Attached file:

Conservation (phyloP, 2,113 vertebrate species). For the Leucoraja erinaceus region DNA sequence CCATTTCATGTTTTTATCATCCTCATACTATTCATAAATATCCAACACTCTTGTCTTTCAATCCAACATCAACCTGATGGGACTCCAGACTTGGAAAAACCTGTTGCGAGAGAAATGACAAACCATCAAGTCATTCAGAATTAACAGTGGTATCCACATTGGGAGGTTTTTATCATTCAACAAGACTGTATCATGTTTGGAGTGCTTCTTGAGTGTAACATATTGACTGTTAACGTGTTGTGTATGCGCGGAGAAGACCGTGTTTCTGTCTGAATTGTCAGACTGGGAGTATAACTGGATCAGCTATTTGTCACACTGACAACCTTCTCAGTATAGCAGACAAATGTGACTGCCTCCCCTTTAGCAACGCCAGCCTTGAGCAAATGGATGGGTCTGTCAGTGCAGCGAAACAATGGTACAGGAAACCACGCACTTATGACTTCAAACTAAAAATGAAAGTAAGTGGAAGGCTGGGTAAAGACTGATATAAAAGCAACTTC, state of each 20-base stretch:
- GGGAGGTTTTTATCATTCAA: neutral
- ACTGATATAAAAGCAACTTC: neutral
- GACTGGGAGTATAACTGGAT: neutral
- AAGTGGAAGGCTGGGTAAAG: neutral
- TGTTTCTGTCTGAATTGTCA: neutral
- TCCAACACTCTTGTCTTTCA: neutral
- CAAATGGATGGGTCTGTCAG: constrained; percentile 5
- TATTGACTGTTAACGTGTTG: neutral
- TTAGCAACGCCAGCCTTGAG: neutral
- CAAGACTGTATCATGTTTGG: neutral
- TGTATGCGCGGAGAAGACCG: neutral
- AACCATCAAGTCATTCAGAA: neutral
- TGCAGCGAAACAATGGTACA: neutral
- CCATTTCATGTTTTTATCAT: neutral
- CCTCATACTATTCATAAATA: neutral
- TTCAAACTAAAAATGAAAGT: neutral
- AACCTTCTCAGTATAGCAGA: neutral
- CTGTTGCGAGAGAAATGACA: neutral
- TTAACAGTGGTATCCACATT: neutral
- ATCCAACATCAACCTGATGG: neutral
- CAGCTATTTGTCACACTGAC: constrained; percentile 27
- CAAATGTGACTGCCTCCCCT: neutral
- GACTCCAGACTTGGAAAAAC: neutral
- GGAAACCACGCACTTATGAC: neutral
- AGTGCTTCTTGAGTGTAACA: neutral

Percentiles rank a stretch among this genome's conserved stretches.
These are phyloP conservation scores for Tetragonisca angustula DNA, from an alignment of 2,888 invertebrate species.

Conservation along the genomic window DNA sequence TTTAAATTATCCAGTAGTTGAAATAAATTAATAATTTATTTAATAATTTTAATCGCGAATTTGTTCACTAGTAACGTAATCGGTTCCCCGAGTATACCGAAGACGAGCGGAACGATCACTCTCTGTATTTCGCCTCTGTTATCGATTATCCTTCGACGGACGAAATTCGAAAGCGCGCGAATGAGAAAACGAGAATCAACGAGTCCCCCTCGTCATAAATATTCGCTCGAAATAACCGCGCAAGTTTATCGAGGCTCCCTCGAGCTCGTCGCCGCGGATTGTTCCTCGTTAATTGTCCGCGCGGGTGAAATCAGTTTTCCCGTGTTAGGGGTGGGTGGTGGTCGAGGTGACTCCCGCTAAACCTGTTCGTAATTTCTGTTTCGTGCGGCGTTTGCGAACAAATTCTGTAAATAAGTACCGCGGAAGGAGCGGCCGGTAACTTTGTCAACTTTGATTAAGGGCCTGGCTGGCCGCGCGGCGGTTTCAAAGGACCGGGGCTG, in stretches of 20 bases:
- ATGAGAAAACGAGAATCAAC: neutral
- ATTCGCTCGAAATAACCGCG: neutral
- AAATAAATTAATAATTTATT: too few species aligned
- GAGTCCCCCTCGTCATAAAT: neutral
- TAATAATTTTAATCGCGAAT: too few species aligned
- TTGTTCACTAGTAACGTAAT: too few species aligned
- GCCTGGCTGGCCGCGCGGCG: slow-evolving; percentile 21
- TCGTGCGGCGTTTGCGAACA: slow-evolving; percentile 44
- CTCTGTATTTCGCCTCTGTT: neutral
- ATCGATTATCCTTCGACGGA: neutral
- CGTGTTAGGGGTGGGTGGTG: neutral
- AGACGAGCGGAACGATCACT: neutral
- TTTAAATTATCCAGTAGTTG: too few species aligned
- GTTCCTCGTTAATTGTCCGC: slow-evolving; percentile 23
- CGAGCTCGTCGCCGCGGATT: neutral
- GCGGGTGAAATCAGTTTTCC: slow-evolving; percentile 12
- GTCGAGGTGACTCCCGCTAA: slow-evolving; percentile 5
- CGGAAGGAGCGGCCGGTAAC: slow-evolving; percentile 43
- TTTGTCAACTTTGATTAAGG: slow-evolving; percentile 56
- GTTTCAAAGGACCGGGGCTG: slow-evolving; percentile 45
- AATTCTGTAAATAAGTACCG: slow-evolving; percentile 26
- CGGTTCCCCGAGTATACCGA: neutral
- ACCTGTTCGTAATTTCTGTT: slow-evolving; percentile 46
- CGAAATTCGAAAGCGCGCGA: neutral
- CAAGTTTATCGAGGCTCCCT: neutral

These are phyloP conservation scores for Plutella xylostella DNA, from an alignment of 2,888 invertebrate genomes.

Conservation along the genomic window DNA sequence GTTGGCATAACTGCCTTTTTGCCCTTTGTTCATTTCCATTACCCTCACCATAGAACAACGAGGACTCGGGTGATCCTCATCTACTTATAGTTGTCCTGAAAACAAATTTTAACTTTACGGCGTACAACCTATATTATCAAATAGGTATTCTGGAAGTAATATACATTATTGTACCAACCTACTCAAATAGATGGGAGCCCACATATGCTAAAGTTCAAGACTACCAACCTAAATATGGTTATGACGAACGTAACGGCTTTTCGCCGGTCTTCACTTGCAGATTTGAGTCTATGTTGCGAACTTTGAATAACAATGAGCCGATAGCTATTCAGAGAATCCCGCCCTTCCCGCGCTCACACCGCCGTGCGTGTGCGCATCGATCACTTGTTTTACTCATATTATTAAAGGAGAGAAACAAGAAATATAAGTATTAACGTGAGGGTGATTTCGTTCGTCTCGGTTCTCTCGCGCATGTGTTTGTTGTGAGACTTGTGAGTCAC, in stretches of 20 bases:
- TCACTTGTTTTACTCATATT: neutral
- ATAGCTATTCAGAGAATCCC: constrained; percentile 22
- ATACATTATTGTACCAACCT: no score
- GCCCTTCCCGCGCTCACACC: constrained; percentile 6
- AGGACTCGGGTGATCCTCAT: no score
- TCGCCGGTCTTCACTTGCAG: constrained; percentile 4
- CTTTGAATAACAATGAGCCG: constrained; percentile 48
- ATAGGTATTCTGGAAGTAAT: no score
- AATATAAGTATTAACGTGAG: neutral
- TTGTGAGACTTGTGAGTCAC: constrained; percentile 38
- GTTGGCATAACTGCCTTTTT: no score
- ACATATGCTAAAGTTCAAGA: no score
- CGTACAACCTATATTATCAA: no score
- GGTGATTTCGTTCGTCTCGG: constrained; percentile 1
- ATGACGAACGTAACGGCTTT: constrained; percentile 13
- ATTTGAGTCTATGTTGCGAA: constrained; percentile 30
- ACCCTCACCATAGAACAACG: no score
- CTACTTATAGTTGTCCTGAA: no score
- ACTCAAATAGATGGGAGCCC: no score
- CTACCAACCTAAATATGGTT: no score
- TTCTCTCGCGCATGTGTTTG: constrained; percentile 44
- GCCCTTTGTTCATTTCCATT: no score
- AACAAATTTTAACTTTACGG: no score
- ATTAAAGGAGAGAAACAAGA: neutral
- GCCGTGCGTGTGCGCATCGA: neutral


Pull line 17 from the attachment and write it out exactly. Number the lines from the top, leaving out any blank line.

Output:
- TTCAAACTAAAAATGAAAGT: neutral